D.C.'s Rapidly Disappearing Affordable Housing

In a city that survived the recession better than most, efforts to meet the demand for upscale housing will "change the face of the city for decades to come," reports Annys Shin.

1 minute read

May 7, 2012, 12:00 PM PDT

By Jonathan Nettler @nettsj


According to Shin, the District's strong job market for young professionals, and a credit crunch that has made condominium conversion difficult, are putting immense pressure on the city's dwindling supply of affordable housing to undergo high-end makeovers. "As a result, low-cost rental housing is now disappearing at a faster rate than it was during the height of the housing boom, according to a new analysis of census data by the D.C. Fiscal Policy Institute...The Institute found that between 2000 and 2010, the city lost 50 percent of its low-cost rental housing. The rate of loss has accelerated since 2008, when the credit crunch began to slow condo conversions."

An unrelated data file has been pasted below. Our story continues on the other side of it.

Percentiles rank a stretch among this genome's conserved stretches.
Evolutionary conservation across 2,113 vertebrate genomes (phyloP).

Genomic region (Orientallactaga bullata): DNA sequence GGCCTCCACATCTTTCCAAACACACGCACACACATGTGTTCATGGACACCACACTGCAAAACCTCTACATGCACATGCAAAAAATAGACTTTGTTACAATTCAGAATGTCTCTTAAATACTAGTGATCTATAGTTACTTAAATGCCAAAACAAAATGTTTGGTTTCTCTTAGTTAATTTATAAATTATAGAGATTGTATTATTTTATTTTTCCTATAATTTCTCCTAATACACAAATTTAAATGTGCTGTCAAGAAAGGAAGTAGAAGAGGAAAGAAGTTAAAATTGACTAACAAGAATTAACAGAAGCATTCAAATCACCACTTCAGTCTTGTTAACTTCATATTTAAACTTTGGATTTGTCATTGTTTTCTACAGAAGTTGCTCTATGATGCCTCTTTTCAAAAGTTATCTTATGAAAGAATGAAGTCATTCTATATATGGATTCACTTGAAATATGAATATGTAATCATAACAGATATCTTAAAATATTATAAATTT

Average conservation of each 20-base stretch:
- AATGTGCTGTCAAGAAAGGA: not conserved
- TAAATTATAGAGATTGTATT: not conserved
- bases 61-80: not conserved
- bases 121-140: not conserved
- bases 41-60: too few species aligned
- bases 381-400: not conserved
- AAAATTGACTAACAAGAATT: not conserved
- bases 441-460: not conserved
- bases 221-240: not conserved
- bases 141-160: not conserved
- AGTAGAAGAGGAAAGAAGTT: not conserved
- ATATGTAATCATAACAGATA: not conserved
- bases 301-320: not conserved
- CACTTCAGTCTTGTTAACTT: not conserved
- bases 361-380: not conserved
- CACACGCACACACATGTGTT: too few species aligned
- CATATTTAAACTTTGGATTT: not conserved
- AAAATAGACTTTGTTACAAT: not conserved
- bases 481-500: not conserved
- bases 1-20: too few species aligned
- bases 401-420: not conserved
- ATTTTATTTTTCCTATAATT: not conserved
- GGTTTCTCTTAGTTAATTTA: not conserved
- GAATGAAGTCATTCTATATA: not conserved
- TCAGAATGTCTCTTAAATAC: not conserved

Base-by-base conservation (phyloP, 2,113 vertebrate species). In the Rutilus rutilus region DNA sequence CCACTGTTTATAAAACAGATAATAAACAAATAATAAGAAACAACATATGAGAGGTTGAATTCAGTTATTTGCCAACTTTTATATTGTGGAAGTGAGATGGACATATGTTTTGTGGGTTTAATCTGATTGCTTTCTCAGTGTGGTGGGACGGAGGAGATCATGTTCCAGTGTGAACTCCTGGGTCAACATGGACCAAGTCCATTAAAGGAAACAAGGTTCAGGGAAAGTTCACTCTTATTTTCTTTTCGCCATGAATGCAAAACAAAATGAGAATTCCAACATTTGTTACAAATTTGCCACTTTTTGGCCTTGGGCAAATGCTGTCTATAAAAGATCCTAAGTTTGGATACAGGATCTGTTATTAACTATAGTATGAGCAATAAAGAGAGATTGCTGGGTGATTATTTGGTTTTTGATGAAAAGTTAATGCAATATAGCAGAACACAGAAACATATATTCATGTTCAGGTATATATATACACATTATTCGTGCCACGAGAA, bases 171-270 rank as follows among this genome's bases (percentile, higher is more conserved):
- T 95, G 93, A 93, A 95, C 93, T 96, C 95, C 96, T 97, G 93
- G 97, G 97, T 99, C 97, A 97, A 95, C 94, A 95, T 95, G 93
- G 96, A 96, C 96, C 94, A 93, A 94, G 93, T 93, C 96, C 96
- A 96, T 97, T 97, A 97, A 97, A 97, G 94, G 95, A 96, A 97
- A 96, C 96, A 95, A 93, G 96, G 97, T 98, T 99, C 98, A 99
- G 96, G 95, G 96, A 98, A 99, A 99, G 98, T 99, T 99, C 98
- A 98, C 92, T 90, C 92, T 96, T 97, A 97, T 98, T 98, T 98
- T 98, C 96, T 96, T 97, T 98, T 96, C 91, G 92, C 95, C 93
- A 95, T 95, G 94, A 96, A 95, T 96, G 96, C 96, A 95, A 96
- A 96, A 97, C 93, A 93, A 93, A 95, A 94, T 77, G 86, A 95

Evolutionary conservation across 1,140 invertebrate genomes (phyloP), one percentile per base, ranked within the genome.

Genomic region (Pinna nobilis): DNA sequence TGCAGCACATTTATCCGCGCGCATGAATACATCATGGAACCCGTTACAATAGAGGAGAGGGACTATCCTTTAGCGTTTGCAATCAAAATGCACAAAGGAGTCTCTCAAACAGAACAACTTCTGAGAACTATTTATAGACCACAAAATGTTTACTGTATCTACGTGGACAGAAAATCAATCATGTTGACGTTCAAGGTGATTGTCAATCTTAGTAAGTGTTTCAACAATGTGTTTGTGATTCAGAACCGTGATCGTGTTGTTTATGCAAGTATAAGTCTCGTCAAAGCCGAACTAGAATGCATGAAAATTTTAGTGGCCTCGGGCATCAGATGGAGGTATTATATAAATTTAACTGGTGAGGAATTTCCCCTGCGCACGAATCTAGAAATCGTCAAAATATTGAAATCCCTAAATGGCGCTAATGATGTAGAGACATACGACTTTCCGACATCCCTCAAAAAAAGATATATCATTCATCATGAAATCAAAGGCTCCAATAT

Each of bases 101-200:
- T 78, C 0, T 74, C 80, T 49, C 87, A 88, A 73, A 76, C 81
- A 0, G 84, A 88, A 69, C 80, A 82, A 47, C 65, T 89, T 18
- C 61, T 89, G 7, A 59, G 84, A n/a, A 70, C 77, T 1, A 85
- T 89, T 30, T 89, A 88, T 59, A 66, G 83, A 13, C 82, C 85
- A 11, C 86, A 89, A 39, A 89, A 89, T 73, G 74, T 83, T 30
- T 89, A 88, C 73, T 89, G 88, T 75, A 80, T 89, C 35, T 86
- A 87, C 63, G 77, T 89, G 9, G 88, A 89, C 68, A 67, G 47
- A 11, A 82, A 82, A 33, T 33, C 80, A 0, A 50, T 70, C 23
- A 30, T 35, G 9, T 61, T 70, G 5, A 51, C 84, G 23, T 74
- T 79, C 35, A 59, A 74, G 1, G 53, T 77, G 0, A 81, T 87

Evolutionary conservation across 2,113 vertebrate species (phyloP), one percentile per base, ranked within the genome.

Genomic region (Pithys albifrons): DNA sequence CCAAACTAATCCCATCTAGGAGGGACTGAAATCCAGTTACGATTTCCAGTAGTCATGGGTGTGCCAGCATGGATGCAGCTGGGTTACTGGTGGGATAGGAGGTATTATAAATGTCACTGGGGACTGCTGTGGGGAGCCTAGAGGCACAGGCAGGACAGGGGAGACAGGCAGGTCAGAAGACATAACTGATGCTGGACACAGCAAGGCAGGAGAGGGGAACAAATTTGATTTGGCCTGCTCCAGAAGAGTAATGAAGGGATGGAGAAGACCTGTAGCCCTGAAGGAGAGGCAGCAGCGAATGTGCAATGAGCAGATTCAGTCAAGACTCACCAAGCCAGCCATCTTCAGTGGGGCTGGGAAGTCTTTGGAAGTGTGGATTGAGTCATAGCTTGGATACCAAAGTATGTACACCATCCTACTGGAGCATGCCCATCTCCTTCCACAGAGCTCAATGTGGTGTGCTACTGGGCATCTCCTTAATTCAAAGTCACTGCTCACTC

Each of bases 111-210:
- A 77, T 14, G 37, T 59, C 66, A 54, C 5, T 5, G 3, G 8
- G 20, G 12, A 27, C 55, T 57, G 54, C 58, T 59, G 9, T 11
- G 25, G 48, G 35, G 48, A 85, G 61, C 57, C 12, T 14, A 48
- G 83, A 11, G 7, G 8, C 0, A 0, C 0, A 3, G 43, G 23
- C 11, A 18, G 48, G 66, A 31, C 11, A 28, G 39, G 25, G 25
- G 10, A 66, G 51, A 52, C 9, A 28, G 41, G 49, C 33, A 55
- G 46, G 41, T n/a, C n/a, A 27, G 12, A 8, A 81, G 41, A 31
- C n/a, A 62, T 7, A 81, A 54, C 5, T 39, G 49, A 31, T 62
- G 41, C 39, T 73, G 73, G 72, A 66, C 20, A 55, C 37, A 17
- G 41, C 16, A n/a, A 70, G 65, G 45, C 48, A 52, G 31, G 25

Writing in the City Paper, Lydia DePillis, asks whether the city's restrictive zoning, including its recently debated height limits, are a reason for the decline of housing affordability.

"It's true, affordable housing people were the driving force behind inclusionary zoning, and smart growth advocates are getting to agitate more forcefully for the city to require developers who want public land to incorporate affordable housing into their proposals. But many developers avoid the public land process altogether, preferring not to deal with all the delays and frustrations. And affordable housing shouldn't be all about setting prices artificially low-it's also about letting builders build the amount of housing this city needs."

Sunday, May 6, 2012 in The Washington Post

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